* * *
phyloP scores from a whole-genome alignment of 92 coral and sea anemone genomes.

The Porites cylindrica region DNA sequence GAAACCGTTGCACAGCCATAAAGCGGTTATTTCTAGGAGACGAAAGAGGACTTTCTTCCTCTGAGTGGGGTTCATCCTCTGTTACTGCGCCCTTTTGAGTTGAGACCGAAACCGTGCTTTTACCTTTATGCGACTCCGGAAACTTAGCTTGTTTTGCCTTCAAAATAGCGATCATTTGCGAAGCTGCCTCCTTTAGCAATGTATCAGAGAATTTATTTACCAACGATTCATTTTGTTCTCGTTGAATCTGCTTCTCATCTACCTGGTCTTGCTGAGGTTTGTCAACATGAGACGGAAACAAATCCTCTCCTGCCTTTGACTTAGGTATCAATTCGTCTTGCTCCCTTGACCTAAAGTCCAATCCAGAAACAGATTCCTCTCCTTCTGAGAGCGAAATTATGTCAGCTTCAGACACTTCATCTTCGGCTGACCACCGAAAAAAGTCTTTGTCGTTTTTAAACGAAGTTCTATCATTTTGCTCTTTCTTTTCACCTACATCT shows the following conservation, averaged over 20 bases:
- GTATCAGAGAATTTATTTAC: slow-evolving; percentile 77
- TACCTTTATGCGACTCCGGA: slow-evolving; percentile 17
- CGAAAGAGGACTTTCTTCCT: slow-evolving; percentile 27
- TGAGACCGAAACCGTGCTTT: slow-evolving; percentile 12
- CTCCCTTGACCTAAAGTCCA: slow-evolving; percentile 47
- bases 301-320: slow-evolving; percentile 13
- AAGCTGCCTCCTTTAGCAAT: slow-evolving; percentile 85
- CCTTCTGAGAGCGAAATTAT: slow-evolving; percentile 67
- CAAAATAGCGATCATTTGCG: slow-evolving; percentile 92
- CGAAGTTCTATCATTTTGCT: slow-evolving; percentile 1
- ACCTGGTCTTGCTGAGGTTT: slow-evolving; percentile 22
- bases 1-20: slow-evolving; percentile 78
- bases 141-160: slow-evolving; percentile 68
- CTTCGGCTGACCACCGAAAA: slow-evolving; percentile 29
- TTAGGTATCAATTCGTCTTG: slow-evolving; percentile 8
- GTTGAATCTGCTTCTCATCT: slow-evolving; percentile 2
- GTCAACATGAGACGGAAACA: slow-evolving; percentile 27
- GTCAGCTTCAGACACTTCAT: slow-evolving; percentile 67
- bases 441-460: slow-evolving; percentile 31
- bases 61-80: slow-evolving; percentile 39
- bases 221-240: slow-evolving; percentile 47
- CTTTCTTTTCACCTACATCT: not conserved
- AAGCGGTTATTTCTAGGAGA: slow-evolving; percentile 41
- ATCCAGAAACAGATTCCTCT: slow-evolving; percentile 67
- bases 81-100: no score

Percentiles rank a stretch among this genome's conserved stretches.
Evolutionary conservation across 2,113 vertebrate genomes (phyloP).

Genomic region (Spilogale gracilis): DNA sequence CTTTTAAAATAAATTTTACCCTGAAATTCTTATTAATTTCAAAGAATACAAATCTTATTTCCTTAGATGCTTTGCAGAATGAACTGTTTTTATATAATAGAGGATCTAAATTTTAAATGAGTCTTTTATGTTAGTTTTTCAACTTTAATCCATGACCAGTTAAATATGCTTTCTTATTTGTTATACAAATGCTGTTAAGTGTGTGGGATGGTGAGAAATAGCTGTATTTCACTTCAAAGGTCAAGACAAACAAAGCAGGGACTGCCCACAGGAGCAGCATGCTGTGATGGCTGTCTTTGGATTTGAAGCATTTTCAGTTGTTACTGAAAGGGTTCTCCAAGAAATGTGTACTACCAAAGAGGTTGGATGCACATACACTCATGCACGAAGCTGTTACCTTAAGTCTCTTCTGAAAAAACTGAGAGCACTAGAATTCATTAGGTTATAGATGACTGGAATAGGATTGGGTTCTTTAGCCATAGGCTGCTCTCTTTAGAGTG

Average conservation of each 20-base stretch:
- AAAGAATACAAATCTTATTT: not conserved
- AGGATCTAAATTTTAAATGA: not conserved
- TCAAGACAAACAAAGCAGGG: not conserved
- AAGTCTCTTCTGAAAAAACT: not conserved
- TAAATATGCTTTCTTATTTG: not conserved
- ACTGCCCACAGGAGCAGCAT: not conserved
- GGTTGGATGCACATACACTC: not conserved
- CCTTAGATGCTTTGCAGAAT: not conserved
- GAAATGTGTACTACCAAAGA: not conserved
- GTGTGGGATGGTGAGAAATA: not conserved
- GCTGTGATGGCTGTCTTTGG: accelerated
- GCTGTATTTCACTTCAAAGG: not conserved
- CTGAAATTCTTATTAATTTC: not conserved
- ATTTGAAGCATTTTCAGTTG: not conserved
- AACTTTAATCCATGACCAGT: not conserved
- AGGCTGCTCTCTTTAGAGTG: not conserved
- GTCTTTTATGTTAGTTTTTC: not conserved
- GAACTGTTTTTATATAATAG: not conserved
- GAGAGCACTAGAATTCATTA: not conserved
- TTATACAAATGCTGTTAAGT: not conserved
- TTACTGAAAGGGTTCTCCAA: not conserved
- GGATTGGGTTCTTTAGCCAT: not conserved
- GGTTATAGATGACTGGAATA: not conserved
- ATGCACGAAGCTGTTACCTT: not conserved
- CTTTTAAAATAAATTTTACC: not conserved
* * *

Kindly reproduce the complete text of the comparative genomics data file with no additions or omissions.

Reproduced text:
phyloP scores from a whole-genome alignment of 92 coral and sea anemone genomes.

The Porites cylindrica region DNA sequence GAAACCGTTGCACAGCCATAAAGCGGTTATTTCTAGGAGACGAAAGAGGACTTTCTTCCTCTGAGTGGGGTTCATCCTCTGTTACTGCGCCCTTTTGAGTTGAGACCGAAACCGTGCTTTTACCTTTATGCGACTCCGGAAACTTAGCTTGTTTTGCCTTCAAAATAGCGATCATTTGCGAAGCTGCCTCCTTTAGCAATGTATCAGAGAATTTATTTACCAACGATTCATTTTGTTCTCGTTGAATCTGCTTCTCATCTACCTGGTCTTGCTGAGGTTTGTCAACATGAGACGGAAACAAATCCTCTCCTGCCTTTGACTTAGGTATCAATTCGTCTTGCTCCCTTGACCTAAAGTCCAATCCAGAAACAGATTCCTCTCCTTCTGAGAGCGAAATTATGTCAGCTTCAGACACTTCATCTTCGGCTGACCACCGAAAAAAGTCTTTGTCGTTTTTAAACGAAGTTCTATCATTTTGCTCTTTCTTTTCACCTACATCT shows the following conservation, averaged over 20 bases:
- GTATCAGAGAATTTATTTAC: slow-evolving; percentile 77
- TACCTTTATGCGACTCCGGA: slow-evolving; percentile 17
- CGAAAGAGGACTTTCTTCCT: slow-evolving; percentile 27
- TGAGACCGAAACCGTGCTTT: slow-evolving; percentile 12
- CTCCCTTGACCTAAAGTCCA: slow-evolving; percentile 47
- bases 301-320: slow-evolving; percentile 13
- AAGCTGCCTCCTTTAGCAAT: slow-evolving; percentile 85
- CCTTCTGAGAGCGAAATTAT: slow-evolving; percentile 67
- CAAAATAGCGATCATTTGCG: slow-evolving; percentile 92
- CGAAGTTCTATCATTTTGCT: slow-evolving; percentile 1
- ACCTGGTCTTGCTGAGGTTT: slow-evolving; percentile 22
- bases 1-20: slow-evolving; percentile 78
- bases 141-160: slow-evolving; percentile 68
- CTTCGGCTGACCACCGAAAA: slow-evolving; percentile 29
- TTAGGTATCAATTCGTCTTG: slow-evolving; percentile 8
- GTTGAATCTGCTTCTCATCT: slow-evolving; percentile 2
- GTCAACATGAGACGGAAACA: slow-evolving; percentile 27
- GTCAGCTTCAGACACTTCAT: slow-evolving; percentile 67
- bases 441-460: slow-evolving; percentile 31
- bases 61-80: slow-evolving; percentile 39
- bases 221-240: slow-evolving; percentile 47
- CTTTCTTTTCACCTACATCT: not conserved
- AAGCGGTTATTTCTAGGAGA: slow-evolving; percentile 41
- ATCCAGAAACAGATTCCTCT: slow-evolving; percentile 67
- bases 81-100: no score

Percentiles rank a stretch among this genome's conserved stretches.
Evolutionary conservation across 2,113 vertebrate genomes (phyloP).

Genomic region (Spilogale gracilis): DNA sequence CTTTTAAAATAAATTTTACCCTGAAATTCTTATTAATTTCAAAGAATACAAATCTTATTTCCTTAGATGCTTTGCAGAATGAACTGTTTTTATATAATAGAGGATCTAAATTTTAAATGAGTCTTTTATGTTAGTTTTTCAACTTTAATCCATGACCAGTTAAATATGCTTTCTTATTTGTTATACAAATGCTGTTAAGTGTGTGGGATGGTGAGAAATAGCTGTATTTCACTTCAAAGGTCAAGACAAACAAAGCAGGGACTGCCCACAGGAGCAGCATGCTGTGATGGCTGTCTTTGGATTTGAAGCATTTTCAGTTGTTACTGAAAGGGTTCTCCAAGAAATGTGTACTACCAAAGAGGTTGGATGCACATACACTCATGCACGAAGCTGTTACCTTAAGTCTCTTCTGAAAAAACTGAGAGCACTAGAATTCATTAGGTTATAGATGACTGGAATAGGATTGGGTTCTTTAGCCATAGGCTGCTCTCTTTAGAGTG

Average conservation of each 20-base stretch:
- AAAGAATACAAATCTTATTT: not conserved
- AGGATCTAAATTTTAAATGA: not conserved
- TCAAGACAAACAAAGCAGGG: not conserved
- AAGTCTCTTCTGAAAAAACT: not conserved
- TAAATATGCTTTCTTATTTG: not conserved
- ACTGCCCACAGGAGCAGCAT: not conserved
- GGTTGGATGCACATACACTC: not conserved
- CCTTAGATGCTTTGCAGAAT: not conserved
- GAAATGTGTACTACCAAAGA: not conserved
- GTGTGGGATGGTGAGAAATA: not conserved
- GCTGTGATGGCTGTCTTTGG: accelerated
- GCTGTATTTCACTTCAAAGG: not conserved
- CTGAAATTCTTATTAATTTC: not conserved
- ATTTGAAGCATTTTCAGTTG: not conserved
- AACTTTAATCCATGACCAGT: not conserved
- AGGCTGCTCTCTTTAGAGTG: not conserved
- GTCTTTTATGTTAGTTTTTC: not conserved
- GAACTGTTTTTATATAATAG: not conserved
- GAGAGCACTAGAATTCATTA: not conserved
- TTATACAAATGCTGTTAAGT: not conserved
- TTACTGAAAGGGTTCTCCAA: not conserved
- GGATTGGGTTCTTTAGCCAT: not conserved
- GGTTATAGATGACTGGAATA: not conserved
- ATGCACGAAGCTGTTACCTT: not conserved
- CTTTTAAAATAAATTTTACC: not conserved